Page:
Business Overview

This profitable, owner operated sign company has been serving the Portland Metro area for over 20 years. Located in the south west metro area this business serves other businesses for a variety of their signage needs. A simple business to own and operate, this business specializes in the design and manufacturing of store front signs, window lettering, interior wall logos, posters, print, business cards, menus, ADA signage, Vehicle and Truck graphics, POS signage, flags/banners yard signs, channel letter, wood signs, metallic signs, and electric signs. The business has a long list of customers, accumulated over 21 years of business. It partners with an extensive list of vendors, suppliers, installers, and manufacturing companies in order to serve their highly satisfied clients. The business has 1 full time employee who is capable of running the business in the owners absence.


  • Asking Price: $136,999
  • Cash Flow: $56,243
  • Gross Revenue: $258,084
  • FF&E: $55,000
  • Inventory: $4,000
  • Inventory Included: Yes
  • Established: 1999

Detailed Information

  • Property Owned or Leased:N/A
  • Property Included:N/A
  • Building Square Footage:1,000
  • Lot Size:N/A
  • Total Number of Employees:1
  • Furniture, Fixtures and Equipment:N/A
About The Facility:

The business opened originally in 1999, by its present owner. It has grown and evolved to service the local market in a very efficient and professional manner. The owner is retiring.

Is Support & Training Included:

2 weeks

Purpose For Selling:


Pros and Cons:

In the US the International Sign Association anticipates overall industry growth of 4.3 percent in 2022. Global growth also is expected to increase. There are other sign companies providing business to business services in the Portland area however this sign company differentiates itself through its established reputation for providing quality signs and demonstrating excellent service.

Opportunities and Growth:

The businesses largest untapped resource is marketing to its list of thousands of customers, to maximize repeat business. Which it has not done up to this point.

Additional Info

The company was started in 1999, making the business 23 years old.
The sale will include inventory valued at $4,000, which is included in the requested price.

The business has 1 employees and is located in a building with estimated square footage of 1,000 sq ft.
The real estate is leased by the company for $1,576 per Month

Why is the Current Owner Selling The Business?

There are all types of reasons why people choose to sell businesses. Nevertheless, the genuine factor vs the one they say to you might be 2 completely different things. As an example, they may state "I have a lot of various obligations" or "I am retiring". For lots of sellers, these factors are valid. But also, for some, these may just be reasons to try to conceal the reality of changing demographics, increased competitors, current reduction in revenues, or a range of various other factors. This is why it is extremely vital that you not rely absolutely on a vendor's word, however instead, make use of the vendor's solution combined with your overall due diligence. This will repaint a more realistic image of the business's existing circumstance.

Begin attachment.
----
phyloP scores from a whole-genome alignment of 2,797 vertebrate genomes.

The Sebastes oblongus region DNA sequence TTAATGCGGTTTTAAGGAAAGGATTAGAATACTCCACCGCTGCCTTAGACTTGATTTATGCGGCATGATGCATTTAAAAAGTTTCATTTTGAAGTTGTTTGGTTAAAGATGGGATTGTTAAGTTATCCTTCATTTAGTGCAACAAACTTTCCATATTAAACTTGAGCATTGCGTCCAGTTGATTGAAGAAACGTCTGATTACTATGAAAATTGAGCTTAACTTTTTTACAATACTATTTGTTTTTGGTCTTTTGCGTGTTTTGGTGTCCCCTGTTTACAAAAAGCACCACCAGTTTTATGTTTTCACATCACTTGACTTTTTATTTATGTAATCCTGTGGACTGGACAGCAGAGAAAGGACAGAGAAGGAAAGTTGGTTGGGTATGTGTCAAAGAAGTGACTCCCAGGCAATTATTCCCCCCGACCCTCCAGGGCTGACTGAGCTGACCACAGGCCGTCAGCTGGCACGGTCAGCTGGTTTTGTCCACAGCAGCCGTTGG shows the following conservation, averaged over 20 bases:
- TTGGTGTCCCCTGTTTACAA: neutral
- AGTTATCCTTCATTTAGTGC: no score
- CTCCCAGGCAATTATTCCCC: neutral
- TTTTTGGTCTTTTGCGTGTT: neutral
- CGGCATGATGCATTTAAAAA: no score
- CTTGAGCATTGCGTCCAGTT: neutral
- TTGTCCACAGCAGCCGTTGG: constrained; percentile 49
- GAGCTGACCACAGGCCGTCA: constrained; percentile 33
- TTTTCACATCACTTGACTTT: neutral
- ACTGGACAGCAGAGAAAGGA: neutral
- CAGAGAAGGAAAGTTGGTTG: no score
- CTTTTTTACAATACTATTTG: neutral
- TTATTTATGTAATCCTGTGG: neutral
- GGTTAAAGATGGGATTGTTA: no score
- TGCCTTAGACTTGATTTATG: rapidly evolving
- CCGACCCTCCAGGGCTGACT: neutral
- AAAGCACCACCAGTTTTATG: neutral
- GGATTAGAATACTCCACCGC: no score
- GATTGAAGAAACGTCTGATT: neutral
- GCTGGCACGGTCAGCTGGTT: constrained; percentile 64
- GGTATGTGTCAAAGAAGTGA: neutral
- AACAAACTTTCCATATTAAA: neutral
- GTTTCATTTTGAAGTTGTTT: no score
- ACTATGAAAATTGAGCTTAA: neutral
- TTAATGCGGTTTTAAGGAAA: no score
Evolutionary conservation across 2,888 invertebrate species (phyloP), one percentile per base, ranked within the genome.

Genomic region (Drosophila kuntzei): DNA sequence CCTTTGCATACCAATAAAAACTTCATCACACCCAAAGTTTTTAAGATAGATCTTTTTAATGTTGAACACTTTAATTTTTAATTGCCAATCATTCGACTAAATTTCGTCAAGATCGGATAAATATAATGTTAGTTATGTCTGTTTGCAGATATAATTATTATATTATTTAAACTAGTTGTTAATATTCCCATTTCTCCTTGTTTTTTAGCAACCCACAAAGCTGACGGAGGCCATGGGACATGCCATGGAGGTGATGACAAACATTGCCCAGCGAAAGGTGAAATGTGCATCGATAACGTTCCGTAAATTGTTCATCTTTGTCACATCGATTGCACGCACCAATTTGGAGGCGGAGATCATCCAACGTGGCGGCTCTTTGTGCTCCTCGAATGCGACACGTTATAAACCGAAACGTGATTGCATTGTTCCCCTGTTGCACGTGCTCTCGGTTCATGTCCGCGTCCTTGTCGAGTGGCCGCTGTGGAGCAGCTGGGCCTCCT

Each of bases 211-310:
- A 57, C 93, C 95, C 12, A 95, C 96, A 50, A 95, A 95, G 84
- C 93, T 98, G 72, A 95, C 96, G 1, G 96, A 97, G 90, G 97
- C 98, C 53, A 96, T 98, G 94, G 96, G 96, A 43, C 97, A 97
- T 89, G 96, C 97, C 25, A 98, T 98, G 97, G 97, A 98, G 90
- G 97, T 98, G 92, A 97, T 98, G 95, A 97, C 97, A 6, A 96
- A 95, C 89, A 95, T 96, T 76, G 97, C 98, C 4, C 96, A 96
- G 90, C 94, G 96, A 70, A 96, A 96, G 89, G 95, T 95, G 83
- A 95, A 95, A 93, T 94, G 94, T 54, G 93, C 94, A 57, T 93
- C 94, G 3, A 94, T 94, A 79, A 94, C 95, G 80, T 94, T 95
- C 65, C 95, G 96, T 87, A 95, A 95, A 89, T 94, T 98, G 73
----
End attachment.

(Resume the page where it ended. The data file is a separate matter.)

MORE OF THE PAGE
Existing Debts and Future Obligations

If the current entity is in debt, which lots of businesses are, then you will have reason to consider this when valuating/preparing your deal. Many companies finance loans with the purpose of covering things such as stock, payroll, accounts payable, etc. Remember that sometimes this can suggest that revenue margins are too thin. Lots of companies fall under a revolving door of taking on debt as a way to pay back various other loans. Along with debts, there may additionally be future obligations to take into consideration. There might be an outstanding lease on tools or the structure where the business resides. The business may have existing contracts with suppliers that should be satisfied or might cause charges if canceled early.

Understanding the Customer Base, Competition and Area Demographics

Just how do operating businesses in the location draw in new clients? Most times, companies have repeat customers, which form the core of their daily earnings. Certain elements such as new competition growing up around the area, roadway building, as well as personnel turn over can affect repeat customers and adversely affect future earnings. One vital thing to take into consideration is the placement of the business. Is it in a highly trafficked shopping center, or is it concealed from the highway? Obviously, the more people that see the business often, the greater the opportunity to build a returning client base. A last idea is the general area demographics. Is the business situated in a largely inhabited city, or is it located on the edge of town? How might the local median house income effect future earnings prospects?